States continue to try to find ways to get Internet retailers to collect sales tax from in-state customers rather than relying on customers to self-assess and pay their use tax. (Of course, there are exceptions, such as I just posted about the other day where South Carolina carved out an exception for Amazon and other large Internet vendors willing to make a large investment in the state.)
The pending bill in California, passed in June by Assembly and Senate, is ABX1 28. It would broaden the definition of retailer engaged in business in California, for sales tax purposes to include:
"retailer engaged in business in this state any retailer entering into agreements under which a person or persons in this state, for a commission or other consideration, directly or indirectly refer potential purchasers, whether by an Internet-based link or an Internet Web site, or otherwise, to the retailer, provided the total cumulative sales price from all sales by the retailer to purchasers in this state that are referred pursuant to these agreements is in excess of $10,000 within the preceding 12 months, and provided further that the retailer has cumulative sales of tangible personal property to purchasers in this state of over $500,000, within the preceding 12 months, except as specified. This bill would also provide that a retailer entering into specified agreements to purchase advertising is not a retailer engaged in business in this state and would define a retailer to include an entity affiliated with a retailer under federal income tax law, as specified. This bill would further provide that these provisions would not apply if the retailer can demonstrate that the referrals would not satisfy specified United States constitutional requirements, as provided."
So it is similar to the 2008 New York legislation that makes an Internet retailer subject to sales tax collection based on in-state activities of "associates" (those with a link on their website where they get paid if someone places an order by starting with that link). One big caveat, likely directed to help eBay and its users, is the $500,000 amount. Otherwise, eBay is like an "associate" for those selling items on eBay (because eBay gets a commission on the sale) causing hundreds of thousands of eBay users to have to collect California sales tax.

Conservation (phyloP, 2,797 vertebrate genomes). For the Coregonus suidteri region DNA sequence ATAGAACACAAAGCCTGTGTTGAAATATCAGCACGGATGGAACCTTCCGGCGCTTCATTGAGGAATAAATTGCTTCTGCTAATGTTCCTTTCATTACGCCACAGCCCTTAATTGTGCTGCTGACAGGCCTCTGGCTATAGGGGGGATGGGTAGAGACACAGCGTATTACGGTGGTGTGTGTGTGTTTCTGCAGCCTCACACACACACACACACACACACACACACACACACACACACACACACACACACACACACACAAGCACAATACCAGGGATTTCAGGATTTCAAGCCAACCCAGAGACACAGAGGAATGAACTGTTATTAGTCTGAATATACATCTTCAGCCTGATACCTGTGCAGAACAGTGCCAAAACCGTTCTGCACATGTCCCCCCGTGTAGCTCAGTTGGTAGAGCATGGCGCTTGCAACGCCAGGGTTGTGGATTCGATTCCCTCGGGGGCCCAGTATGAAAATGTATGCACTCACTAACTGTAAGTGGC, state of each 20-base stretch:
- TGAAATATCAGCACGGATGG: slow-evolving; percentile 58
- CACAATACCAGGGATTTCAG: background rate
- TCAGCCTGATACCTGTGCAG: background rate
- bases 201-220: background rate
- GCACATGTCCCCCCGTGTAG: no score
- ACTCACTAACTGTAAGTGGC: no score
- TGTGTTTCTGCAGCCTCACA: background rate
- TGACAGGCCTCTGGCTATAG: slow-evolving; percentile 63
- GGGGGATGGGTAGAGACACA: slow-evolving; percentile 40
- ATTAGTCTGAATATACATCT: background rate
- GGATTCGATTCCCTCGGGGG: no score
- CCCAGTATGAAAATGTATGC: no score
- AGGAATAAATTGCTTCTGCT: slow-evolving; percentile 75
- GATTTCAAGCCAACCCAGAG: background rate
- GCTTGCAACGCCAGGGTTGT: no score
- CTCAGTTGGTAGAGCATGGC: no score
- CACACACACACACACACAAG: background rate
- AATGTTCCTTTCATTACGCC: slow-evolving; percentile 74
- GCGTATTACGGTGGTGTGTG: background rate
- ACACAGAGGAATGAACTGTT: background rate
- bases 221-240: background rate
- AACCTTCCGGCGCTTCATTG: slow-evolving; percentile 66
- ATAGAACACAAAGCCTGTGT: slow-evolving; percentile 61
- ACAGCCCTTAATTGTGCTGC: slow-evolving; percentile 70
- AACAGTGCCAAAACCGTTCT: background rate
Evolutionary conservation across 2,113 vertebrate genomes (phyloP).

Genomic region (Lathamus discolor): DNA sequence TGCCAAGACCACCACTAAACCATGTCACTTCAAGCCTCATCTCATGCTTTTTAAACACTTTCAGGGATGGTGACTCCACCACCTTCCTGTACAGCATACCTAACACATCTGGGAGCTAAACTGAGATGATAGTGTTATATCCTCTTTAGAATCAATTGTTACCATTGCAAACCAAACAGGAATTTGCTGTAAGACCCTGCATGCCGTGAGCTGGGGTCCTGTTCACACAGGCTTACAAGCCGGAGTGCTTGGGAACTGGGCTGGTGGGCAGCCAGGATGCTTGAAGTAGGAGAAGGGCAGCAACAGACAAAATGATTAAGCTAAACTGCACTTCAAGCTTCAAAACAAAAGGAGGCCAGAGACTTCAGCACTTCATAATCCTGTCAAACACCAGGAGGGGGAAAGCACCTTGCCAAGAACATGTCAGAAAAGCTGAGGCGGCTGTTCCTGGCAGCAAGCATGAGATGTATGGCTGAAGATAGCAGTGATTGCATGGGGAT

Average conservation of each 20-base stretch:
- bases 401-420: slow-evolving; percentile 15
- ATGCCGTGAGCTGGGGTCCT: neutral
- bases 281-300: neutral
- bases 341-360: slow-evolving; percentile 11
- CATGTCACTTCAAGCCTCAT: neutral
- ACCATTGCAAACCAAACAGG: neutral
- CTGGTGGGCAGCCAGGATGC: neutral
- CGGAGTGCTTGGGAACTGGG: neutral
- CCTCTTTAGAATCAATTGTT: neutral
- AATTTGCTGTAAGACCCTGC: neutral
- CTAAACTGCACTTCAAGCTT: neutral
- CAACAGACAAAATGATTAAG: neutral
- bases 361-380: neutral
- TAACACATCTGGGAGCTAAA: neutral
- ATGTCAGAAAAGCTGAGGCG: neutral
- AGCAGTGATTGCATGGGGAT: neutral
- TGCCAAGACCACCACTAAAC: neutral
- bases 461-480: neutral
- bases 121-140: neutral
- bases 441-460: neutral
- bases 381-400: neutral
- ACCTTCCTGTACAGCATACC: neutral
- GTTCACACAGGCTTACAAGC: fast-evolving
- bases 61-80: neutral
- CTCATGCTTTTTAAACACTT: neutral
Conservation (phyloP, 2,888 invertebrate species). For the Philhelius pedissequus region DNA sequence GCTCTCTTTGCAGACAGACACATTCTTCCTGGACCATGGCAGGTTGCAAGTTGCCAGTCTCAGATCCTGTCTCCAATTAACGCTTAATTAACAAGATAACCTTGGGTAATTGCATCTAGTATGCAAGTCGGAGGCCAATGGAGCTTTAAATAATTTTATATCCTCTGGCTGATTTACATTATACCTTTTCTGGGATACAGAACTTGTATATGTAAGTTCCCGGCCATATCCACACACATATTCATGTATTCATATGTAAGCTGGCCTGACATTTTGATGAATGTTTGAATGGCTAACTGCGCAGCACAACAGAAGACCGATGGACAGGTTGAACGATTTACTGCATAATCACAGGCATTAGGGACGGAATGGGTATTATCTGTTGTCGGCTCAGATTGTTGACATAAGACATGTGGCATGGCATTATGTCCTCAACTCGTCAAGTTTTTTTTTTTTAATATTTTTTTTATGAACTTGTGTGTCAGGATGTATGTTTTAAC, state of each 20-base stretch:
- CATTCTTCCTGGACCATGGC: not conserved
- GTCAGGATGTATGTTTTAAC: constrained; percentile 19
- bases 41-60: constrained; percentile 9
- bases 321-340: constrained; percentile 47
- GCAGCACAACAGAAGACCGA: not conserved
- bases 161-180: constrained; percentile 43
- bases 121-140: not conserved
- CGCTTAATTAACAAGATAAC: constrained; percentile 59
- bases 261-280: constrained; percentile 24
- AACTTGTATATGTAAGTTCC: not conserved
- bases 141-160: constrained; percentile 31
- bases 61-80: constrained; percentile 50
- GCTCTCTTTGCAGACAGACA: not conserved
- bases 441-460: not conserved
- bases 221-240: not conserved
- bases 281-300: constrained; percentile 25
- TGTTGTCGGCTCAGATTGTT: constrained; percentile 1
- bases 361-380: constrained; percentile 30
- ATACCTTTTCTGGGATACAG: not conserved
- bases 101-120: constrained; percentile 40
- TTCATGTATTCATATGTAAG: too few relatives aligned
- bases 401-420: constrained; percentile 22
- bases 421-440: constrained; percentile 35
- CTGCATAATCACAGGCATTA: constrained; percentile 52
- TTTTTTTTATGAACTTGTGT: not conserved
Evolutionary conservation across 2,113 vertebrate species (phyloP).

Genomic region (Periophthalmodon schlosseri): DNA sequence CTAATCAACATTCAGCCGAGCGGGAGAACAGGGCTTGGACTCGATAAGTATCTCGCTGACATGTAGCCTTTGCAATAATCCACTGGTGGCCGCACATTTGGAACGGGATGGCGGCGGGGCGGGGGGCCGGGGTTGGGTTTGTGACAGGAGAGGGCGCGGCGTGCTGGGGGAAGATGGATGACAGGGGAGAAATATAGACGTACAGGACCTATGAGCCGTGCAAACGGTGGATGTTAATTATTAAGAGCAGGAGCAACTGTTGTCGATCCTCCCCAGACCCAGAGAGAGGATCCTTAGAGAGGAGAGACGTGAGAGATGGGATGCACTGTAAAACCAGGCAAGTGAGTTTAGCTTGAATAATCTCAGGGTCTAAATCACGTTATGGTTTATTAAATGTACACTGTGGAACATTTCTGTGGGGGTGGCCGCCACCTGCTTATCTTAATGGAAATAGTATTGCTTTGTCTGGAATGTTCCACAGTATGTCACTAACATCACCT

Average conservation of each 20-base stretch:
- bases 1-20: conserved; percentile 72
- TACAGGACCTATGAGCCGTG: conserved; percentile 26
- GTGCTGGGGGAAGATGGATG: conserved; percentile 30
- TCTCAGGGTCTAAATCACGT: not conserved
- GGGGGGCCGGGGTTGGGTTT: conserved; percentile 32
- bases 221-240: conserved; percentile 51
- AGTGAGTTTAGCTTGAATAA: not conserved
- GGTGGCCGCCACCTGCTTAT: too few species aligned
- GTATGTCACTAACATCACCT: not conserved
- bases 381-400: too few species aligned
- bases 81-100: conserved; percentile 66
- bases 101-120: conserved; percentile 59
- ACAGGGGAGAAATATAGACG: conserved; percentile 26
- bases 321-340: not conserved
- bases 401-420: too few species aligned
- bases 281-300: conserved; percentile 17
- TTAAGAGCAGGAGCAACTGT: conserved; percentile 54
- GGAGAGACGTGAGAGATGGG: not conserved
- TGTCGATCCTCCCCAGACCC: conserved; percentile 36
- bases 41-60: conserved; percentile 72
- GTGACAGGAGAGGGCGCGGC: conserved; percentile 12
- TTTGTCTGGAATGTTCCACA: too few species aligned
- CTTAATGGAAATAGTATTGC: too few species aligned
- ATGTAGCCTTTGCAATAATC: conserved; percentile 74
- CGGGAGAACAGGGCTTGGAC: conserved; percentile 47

Also, the rebuttal approach of New York is greatly modified. The vendor would need to show that requiring them to collect California sales/use tax would be against the Due Process and/or Commerce Clauses of the US Constitution.
Will this bill be signed by Governor Brown? Perhaps. If yes, Amazon is likely to cancel its associate agreements as it has threatened to each time this type of legislation comes up in California (see 3/3/11 CBS article), and as it has done in states other than in New York (New York offered amnesty, don't know if that was the reason why Amazon started collecting sales tax in New York - see 3/9/11 post).
So, if Amazon (and perhaps other large Internet vendors) cancel their contracts, what does California gain? For my answer, see 3/9/11 post, and consider:
- Wouldn't additional efforts to educate consumers about their use tax obligations make more sense?
- Is it time for California to take a new look at the Streamlined Sales & Use Tax Agreement and considering modifying our tax law system to match it and then strongly encouraging Congress to reverse the Quill decision for states that have adopted it? Vendors would have some free software tools available to help with compliance and there would be greater uniformity among states for vendors. However, there would not be the most sought after uniformity - one rate per state.
What do you think?